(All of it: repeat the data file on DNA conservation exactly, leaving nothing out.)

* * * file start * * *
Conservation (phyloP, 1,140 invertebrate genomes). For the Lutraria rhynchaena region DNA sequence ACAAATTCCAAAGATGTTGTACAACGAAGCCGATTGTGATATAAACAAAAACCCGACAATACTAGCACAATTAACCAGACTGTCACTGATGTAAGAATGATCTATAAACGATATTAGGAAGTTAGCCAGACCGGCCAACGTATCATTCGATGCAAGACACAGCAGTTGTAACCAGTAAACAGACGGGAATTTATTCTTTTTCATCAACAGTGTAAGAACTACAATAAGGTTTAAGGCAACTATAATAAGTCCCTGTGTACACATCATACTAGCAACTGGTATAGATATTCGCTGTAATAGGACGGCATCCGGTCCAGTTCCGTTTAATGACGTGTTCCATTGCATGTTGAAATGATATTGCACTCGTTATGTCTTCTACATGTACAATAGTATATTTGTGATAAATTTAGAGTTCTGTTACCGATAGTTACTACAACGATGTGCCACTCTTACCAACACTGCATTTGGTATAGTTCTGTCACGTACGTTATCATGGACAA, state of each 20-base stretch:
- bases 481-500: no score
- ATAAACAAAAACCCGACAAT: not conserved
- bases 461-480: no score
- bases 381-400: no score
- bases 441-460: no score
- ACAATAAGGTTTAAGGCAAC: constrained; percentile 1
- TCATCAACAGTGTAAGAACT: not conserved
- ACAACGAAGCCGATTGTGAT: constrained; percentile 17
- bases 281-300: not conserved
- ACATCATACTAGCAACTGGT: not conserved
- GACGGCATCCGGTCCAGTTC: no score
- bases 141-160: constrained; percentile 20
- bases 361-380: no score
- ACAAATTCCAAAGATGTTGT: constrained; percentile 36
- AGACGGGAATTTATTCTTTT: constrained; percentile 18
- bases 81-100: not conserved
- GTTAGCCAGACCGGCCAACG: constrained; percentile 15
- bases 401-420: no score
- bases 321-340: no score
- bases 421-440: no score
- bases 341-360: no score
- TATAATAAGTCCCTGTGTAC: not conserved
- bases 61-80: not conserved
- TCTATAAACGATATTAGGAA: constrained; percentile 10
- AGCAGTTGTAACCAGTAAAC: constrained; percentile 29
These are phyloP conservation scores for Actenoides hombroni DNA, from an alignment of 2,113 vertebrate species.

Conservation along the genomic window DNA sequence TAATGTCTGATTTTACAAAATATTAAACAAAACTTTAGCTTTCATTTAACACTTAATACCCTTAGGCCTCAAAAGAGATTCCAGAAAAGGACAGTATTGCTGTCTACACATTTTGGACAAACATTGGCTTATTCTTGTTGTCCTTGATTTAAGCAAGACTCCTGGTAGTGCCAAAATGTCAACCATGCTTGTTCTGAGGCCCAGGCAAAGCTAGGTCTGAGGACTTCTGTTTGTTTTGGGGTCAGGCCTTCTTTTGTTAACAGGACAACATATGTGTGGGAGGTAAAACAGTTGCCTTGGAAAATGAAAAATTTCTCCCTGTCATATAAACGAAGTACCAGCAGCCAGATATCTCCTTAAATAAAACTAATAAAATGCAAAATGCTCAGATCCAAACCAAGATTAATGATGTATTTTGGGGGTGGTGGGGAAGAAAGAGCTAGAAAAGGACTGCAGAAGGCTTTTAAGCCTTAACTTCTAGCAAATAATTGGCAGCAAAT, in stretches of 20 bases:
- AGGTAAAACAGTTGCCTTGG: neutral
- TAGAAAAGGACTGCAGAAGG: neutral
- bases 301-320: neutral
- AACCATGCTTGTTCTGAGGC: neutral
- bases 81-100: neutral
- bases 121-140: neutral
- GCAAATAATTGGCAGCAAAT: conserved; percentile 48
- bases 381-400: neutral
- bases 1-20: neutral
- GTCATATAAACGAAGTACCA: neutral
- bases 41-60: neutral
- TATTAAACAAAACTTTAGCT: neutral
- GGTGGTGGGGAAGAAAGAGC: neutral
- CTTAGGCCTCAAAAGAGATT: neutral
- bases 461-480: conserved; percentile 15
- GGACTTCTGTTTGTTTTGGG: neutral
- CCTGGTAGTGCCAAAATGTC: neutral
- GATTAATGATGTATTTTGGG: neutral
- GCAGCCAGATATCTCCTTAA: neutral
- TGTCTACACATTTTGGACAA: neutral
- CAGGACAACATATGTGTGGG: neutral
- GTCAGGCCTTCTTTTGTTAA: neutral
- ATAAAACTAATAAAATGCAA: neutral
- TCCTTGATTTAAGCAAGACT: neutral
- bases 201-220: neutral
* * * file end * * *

Conservation (phyloP, 1,140 invertebrate genomes). For the Lutraria rhynchaena region DNA sequence ACAAATTCCAAAGATGTTGTACAACGAAGCCGATTGTGATATAAACAAAAACCCGACAATACTAGCACAATTAACCAGACTGTCACTGATGTAAGAATGATCTATAAACGATATTAGGAAGTTAGCCAGACCGGCCAACGTATCATTCGATGCAAGACACAGCAGTTGTAACCAGTAAACAGACGGGAATTTATTCTTTTTCATCAACAGTGTAAGAACTACAATAAGGTTTAAGGCAACTATAATAAGTCCCTGTGTACACATCATACTAGCAACTGGTATAGATATTCGCTGTAATAGGACGGCATCCGGTCCAGTTCCGTTTAATGACGTGTTCCATTGCATGTTGAAATGATATTGCACTCGTTATGTCTTCTACATGTACAATAGTATATTTGTGATAAATTTAGAGTTCTGTTACCGATAGTTACTACAACGATGTGCCACTCTTACCAACACTGCATTTGGTATAGTTCTGTCACGTACGTTATCATGGACAA, state of each 20-base stretch:
- bases 481-500: no score
- ATAAACAAAAACCCGACAAT: not conserved
- bases 461-480: no score
- bases 381-400: no score
- bases 441-460: no score
- ACAATAAGGTTTAAGGCAAC: constrained; percentile 1
- TCATCAACAGTGTAAGAACT: not conserved
- ACAACGAAGCCGATTGTGAT: constrained; percentile 17
- bases 281-300: not conserved
- ACATCATACTAGCAACTGGT: not conserved
- GACGGCATCCGGTCCAGTTC: no score
- bases 141-160: constrained; percentile 20
- bases 361-380: no score
- ACAAATTCCAAAGATGTTGT: constrained; percentile 36
- AGACGGGAATTTATTCTTTT: constrained; percentile 18
- bases 81-100: not conserved
- GTTAGCCAGACCGGCCAACG: constrained; percentile 15
- bases 401-420: no score
- bases 321-340: no score
- bases 421-440: no score
- bases 341-360: no score
- TATAATAAGTCCCTGTGTAC: not conserved
- bases 61-80: not conserved
- TCTATAAACGATATTAGGAA: constrained; percentile 10
- AGCAGTTGTAACCAGTAAAC: constrained; percentile 29
These are phyloP conservation scores for Actenoides hombroni DNA, from an alignment of 2,113 vertebrate species.

Conservation along the genomic window DNA sequence TAATGTCTGATTTTACAAAATATTAAACAAAACTTTAGCTTTCATTTAACACTTAATACCCTTAGGCCTCAAAAGAGATTCCAGAAAAGGACAGTATTGCTGTCTACACATTTTGGACAAACATTGGCTTATTCTTGTTGTCCTTGATTTAAGCAAGACTCCTGGTAGTGCCAAAATGTCAACCATGCTTGTTCTGAGGCCCAGGCAAAGCTAGGTCTGAGGACTTCTGTTTGTTTTGGGGTCAGGCCTTCTTTTGTTAACAGGACAACATATGTGTGGGAGGTAAAACAGTTGCCTTGGAAAATGAAAAATTTCTCCCTGTCATATAAACGAAGTACCAGCAGCCAGATATCTCCTTAAATAAAACTAATAAAATGCAAAATGCTCAGATCCAAACCAAGATTAATGATGTATTTTGGGGGTGGTGGGGAAGAAAGAGCTAGAAAAGGACTGCAGAAGGCTTTTAAGCCTTAACTTCTAGCAAATAATTGGCAGCAAAT, in stretches of 20 bases:
- AGGTAAAACAGTTGCCTTGG: neutral
- TAGAAAAGGACTGCAGAAGG: neutral
- bases 301-320: neutral
- AACCATGCTTGTTCTGAGGC: neutral
- bases 81-100: neutral
- bases 121-140: neutral
- GCAAATAATTGGCAGCAAAT: conserved; percentile 48
- bases 381-400: neutral
- bases 1-20: neutral
- GTCATATAAACGAAGTACCA: neutral
- bases 41-60: neutral
- TATTAAACAAAACTTTAGCT: neutral
- GGTGGTGGGGAAGAAAGAGC: neutral
- CTTAGGCCTCAAAAGAGATT: neutral
- bases 461-480: conserved; percentile 15
- GGACTTCTGTTTGTTTTGGG: neutral
- CCTGGTAGTGCCAAAATGTC: neutral
- GATTAATGATGTATTTTGGG: neutral
- GCAGCCAGATATCTCCTTAA: neutral
- TGTCTACACATTTTGGACAA: neutral
- CAGGACAACATATGTGTGGG: neutral
- GTCAGGCCTTCTTTTGTTAA: neutral
- ATAAAACTAATAAAATGCAA: neutral
- TCCTTGATTTAAGCAAGACT: neutral
- bases 201-220: neutral